Laos is a small, mountainous country located in Southeast Asia. Nearly 67% of it's population resides in remote areas of the land in village communities. Unfortunately, the distance of the villages from health care facilities is a significant factor of the failing efforts to decrease infant mortality rates throughout the nation. Newborns and mothers have the highest death rates in in Southeast Asia. In attempt to reverse this trend, free maternal and child health care services were implemented in 2011 but, only minimal success has come from the programs due to economic issues such as: limited access to health care facilities, cost of services, cultural preferences, and lack of reproductive health services for youth.
The rural roads in Laos and limited means to transportation play an important role in why these free health care systems are not successful. The journey from a village to the nearest city could take hours or even days to complete, which makes it difficult for mothers and families to seek care during pregnancy and birth. According to IRIN Humanitarian News and Analysis, only 38% of women give birth with the assistance of a "skilled birth attendant". Lack of finances for extra services such as midwives and painkillers also create a problem in the system. With meager means to make ends meet, most farmers will barter livestock or crops in exchange for services. Most families will end up using traditional medicines and methods such as herbs, massage, and acupuncture (IRIN) to help with pregnancy and labor. These are cultural preferences of the mothers and families because birth is seen as a natural process. Yet, teenagers in this culture are naive about sexual intercourse and the consequences of it such as pregnancy and STI's. Modesty about the subject in many Asian cultures prevent teens and young adults from getting information and medical attention. Consequently, the adolescent fertility rate in Laos for young women ages 15-19 is 11% of women giving birth annually (IRIN). These women potentially face fatal complications during birth such as edampsia and post-partum hemorrhage.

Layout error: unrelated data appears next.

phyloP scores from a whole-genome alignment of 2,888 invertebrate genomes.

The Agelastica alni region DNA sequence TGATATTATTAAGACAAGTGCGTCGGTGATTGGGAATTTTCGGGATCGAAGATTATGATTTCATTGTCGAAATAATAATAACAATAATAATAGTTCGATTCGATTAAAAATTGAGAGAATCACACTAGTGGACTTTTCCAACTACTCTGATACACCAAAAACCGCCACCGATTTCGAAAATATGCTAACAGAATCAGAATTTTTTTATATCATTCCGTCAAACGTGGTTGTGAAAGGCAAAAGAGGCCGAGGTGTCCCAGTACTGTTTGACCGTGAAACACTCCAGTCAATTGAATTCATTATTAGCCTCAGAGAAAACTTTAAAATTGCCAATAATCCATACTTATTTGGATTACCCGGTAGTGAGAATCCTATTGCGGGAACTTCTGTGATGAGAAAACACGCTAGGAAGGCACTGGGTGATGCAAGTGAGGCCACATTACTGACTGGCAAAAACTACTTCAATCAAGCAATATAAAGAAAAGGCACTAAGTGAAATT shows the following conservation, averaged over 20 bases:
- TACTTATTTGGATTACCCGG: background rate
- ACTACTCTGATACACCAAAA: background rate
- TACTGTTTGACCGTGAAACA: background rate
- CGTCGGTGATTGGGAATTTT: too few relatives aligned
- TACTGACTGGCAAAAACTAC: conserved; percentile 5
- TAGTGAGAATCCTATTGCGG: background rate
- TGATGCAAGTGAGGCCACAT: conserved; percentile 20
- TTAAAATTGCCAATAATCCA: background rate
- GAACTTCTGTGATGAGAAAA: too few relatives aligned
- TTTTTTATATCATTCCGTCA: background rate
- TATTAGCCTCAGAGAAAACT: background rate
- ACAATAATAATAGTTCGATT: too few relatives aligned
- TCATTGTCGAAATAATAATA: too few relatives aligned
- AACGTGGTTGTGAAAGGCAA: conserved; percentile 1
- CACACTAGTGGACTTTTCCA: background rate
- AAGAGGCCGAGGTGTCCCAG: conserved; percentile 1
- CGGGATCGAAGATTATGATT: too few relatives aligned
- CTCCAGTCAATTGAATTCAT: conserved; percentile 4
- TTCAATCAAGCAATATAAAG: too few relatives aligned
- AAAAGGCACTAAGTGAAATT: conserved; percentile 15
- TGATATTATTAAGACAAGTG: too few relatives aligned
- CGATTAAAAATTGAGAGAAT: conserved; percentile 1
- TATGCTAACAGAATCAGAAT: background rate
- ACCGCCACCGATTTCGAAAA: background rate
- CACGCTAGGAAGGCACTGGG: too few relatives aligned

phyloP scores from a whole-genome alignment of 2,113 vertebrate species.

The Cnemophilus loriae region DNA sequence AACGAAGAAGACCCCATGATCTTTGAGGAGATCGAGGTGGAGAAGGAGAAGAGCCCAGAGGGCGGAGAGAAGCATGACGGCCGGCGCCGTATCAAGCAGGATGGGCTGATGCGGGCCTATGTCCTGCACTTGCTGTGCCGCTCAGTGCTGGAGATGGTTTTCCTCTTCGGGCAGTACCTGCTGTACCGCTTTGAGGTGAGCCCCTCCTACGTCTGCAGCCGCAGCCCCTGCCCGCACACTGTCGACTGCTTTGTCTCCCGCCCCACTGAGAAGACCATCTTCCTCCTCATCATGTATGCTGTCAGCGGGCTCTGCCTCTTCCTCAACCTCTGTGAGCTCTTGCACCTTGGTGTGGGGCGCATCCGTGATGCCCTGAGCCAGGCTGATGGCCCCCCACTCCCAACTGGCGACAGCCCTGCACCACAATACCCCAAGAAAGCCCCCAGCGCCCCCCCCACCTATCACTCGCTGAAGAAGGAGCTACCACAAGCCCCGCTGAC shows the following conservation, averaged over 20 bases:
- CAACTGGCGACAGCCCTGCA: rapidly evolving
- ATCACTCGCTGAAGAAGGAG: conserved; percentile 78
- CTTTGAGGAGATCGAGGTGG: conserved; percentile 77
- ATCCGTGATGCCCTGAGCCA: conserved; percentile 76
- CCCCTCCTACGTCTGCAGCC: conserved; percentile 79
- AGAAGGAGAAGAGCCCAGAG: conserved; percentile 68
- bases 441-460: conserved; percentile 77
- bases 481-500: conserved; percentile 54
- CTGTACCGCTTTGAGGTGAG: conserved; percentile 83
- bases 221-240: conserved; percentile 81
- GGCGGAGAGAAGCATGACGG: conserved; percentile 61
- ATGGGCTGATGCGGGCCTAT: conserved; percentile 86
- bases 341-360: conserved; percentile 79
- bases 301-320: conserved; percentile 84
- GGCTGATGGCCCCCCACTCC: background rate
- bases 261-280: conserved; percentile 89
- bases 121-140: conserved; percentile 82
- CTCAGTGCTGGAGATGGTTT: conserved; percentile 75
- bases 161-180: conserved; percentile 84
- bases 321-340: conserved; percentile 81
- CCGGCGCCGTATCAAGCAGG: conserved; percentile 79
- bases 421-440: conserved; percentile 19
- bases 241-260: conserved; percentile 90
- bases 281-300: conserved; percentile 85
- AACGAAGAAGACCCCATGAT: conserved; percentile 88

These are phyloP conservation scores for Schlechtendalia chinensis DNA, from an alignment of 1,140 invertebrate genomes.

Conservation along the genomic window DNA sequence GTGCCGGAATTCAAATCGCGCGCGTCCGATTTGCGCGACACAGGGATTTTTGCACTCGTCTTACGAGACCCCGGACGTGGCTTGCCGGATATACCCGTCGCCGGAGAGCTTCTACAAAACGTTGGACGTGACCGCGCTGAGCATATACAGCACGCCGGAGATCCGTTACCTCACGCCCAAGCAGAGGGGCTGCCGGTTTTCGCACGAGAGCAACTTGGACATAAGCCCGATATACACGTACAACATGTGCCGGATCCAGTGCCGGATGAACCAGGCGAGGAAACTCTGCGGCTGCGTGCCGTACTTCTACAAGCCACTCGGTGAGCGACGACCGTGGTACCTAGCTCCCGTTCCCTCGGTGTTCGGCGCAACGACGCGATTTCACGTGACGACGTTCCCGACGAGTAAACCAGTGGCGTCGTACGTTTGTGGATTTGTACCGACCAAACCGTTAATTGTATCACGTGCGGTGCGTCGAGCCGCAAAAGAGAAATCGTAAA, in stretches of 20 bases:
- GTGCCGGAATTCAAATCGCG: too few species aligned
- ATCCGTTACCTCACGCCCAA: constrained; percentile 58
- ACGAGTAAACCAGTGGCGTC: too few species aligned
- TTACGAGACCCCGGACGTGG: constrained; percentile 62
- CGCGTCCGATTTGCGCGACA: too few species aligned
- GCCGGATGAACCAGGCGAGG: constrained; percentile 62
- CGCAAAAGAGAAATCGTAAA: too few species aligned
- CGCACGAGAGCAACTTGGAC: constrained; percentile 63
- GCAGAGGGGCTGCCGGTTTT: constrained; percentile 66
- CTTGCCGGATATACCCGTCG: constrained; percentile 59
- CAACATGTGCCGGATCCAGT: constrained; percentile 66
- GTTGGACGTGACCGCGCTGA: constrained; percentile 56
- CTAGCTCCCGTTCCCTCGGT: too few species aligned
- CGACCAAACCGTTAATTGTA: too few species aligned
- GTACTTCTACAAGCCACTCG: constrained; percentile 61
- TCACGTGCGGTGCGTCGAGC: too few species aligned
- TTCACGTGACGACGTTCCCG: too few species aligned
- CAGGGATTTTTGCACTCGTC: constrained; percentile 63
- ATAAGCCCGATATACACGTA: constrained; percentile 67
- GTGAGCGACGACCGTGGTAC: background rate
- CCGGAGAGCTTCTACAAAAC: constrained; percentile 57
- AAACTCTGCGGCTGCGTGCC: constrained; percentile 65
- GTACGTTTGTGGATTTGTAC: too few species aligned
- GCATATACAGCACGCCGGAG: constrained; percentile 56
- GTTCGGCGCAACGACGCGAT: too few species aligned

These factors without a doubt limit mothers from receiving the care they need for prenatal care and child care. With more funds and community effort, this health care system can succeed in decreasing maternal and infant mortality rates in Laos.